Israel's inner cabinet decided Sunday not to agree to any preconditions by the Mideast Quartet regarding renewed direct negotiations with the Palestinians. The Quartet is expected to issue an announcement on the matter in the coming days. "The Quartet declaration will likely be a fig leaf for stipulating preconditions on the part of the Palestinians, and this is unacceptable to us," reported a senior official in Jerusalem. Israel will wait for a separate American declaration on the matter which will apparently not set any preconditions for launching direct talks. (Ynet News)
See also Hamas, Ten Other Palestinian Groups Reject Compromise with Israel
Eleven militant Palestinian groups based in Syria, including Hamas, warned on Sunday against a "concession and compromise" policy ahead of possible direct talks between Israel and the Palestinian Authority. (DPA-Ha'aretz)
Israel approved the purchase of 20 F-35 fighter planes on Sunday at a cost of $2.7 billion, for delivery between 2015 and 2017. The IDF had sought to install Israeli systems on the aircraft, but the Americans refused to allow those changes. "The F-35 is the fighter plane of the future that will allow Israel to maintain its aerial superiority and its technological advantage in the region," Defense Minister Ehud Barak said. The F-35 is a stealth-capable military strike fighter which can evade radar and anti-aircraft missile systems. (Ha'aretz)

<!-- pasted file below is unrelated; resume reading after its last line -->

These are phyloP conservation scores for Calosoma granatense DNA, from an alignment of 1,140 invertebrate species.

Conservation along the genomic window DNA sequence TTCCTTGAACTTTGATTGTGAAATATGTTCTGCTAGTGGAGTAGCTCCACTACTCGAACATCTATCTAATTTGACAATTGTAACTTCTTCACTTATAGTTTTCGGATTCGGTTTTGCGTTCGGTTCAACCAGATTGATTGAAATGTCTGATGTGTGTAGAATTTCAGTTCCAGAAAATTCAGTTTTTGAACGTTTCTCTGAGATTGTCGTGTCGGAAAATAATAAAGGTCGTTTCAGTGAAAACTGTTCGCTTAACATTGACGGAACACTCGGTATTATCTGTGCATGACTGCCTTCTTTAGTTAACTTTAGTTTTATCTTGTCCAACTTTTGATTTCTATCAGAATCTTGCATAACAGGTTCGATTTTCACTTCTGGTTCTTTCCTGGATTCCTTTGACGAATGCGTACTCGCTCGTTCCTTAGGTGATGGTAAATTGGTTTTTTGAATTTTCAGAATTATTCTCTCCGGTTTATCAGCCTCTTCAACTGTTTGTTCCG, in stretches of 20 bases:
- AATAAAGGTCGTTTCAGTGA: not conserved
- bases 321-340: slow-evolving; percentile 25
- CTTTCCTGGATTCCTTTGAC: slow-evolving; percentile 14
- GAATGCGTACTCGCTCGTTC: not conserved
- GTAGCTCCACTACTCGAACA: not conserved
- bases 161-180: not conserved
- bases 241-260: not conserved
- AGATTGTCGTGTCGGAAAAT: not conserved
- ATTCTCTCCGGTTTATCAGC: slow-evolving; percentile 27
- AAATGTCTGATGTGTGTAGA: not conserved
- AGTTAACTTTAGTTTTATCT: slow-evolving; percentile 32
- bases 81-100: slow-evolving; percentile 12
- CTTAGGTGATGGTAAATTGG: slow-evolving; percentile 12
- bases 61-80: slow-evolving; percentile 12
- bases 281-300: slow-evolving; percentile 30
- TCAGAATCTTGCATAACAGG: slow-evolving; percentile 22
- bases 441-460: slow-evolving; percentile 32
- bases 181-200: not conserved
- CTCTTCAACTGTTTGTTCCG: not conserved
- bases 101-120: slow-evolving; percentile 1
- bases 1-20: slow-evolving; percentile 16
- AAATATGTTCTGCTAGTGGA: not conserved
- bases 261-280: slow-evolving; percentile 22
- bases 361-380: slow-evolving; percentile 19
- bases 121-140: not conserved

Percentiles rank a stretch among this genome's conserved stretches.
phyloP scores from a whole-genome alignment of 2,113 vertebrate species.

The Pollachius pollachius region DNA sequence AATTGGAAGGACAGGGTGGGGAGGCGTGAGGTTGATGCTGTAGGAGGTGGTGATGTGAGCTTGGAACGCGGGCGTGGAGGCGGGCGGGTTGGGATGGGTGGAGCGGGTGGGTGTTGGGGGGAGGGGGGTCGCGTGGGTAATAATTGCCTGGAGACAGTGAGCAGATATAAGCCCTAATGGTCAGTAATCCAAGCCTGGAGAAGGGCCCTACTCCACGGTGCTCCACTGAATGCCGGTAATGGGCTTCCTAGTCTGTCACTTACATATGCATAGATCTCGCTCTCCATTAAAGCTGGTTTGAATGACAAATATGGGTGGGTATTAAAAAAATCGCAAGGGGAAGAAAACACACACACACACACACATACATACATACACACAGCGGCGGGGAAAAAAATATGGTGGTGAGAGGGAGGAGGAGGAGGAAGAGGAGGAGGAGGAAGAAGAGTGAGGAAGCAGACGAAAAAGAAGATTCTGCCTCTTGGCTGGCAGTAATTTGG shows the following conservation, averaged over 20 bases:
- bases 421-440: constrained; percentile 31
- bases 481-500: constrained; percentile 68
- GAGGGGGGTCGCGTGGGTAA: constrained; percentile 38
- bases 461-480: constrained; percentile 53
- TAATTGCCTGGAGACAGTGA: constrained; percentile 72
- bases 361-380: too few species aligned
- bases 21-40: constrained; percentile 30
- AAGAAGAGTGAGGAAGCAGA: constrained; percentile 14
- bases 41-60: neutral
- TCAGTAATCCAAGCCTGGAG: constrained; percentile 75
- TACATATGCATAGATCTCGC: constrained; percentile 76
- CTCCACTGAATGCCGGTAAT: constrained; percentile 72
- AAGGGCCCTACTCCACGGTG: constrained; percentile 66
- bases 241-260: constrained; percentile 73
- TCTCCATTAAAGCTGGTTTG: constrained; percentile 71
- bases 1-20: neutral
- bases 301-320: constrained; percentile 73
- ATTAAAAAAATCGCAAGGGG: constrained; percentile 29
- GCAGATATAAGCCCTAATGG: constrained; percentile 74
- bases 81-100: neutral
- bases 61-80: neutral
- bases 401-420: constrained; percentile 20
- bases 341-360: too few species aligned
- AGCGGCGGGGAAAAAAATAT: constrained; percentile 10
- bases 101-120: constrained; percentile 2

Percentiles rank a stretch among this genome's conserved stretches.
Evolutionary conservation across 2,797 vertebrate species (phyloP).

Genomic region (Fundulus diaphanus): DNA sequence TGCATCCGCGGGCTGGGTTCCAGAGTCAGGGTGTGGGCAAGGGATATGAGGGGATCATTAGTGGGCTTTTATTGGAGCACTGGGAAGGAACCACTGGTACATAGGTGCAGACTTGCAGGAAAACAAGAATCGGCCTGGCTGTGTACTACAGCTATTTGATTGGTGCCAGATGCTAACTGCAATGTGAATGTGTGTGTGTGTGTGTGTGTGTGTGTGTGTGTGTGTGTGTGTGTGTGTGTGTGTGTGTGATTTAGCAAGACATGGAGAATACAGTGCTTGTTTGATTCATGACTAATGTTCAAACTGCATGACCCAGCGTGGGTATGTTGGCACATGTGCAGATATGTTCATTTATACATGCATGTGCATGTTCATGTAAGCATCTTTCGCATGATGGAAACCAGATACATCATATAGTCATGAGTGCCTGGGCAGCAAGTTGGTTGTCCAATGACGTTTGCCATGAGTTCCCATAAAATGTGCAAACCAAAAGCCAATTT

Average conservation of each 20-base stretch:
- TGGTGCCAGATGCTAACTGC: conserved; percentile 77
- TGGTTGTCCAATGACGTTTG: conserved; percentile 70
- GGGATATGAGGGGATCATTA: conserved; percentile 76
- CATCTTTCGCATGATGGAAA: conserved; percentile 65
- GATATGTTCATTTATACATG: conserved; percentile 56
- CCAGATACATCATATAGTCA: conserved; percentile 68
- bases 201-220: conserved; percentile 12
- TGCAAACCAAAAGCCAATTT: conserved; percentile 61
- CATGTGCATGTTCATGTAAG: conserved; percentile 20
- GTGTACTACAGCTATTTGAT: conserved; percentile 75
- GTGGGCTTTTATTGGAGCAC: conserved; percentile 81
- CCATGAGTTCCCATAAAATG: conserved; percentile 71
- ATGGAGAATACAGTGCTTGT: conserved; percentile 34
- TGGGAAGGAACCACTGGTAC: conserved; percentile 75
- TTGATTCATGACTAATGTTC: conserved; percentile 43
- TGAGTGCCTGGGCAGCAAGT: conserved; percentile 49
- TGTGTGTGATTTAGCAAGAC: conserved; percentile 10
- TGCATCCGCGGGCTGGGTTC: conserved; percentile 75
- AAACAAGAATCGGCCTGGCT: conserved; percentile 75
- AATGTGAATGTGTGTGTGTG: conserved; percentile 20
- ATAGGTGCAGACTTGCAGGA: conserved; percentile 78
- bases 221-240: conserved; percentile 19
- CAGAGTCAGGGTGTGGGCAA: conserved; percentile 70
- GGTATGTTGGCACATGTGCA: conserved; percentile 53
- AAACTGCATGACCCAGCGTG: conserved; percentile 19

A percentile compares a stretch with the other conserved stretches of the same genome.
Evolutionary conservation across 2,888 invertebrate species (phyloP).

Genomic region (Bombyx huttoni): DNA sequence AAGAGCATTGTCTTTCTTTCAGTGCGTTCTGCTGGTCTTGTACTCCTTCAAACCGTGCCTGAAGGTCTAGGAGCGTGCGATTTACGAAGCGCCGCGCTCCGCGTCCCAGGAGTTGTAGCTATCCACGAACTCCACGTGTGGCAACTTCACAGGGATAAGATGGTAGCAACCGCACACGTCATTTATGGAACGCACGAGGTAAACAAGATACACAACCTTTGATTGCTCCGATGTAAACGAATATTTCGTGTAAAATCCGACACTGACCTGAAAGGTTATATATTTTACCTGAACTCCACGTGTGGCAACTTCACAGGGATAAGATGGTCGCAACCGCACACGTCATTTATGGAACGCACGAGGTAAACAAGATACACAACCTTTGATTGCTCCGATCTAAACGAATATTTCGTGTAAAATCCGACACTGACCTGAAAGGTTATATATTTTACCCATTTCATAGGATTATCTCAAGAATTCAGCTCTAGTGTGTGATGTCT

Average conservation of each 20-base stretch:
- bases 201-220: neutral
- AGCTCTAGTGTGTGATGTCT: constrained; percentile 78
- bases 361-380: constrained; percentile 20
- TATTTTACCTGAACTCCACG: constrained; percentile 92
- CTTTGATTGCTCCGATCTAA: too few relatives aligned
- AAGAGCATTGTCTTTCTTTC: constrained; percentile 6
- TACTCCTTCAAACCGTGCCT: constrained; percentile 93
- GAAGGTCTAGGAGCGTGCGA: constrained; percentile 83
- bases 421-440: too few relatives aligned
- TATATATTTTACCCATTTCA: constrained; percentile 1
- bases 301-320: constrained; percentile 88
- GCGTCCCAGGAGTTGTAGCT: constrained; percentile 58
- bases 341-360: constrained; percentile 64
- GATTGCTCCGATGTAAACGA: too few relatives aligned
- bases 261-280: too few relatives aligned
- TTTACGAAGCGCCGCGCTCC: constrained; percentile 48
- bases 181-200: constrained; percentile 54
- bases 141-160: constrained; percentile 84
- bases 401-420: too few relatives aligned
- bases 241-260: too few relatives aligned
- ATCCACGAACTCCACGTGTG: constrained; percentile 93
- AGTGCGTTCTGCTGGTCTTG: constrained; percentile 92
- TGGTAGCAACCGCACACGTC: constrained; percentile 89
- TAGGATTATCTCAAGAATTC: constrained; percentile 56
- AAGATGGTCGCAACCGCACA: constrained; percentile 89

Two Lebanese men convicted of conspiring to blow up the Israeli embassy in Baku may have been released in a prisoner swap between Azerbaijan and Iran. Al-Arabiya reported that Ali Hassin Najam Adin and Mohammed Karaki and 12 Iranians were swapped for two diplomats and an Azeri nuclear scientist, who were sent to Azerbaijan. The two Lebanese were arrested in 2008 and were convicted of planning to blow up the Israeli embassy in Baku in revenge for the assassination of senior Hizbullah commander Imad Mughniyeh. They also planned to destroy a radar installation in the north of the country and were convicted of spying for Iran. (Ha'aretz)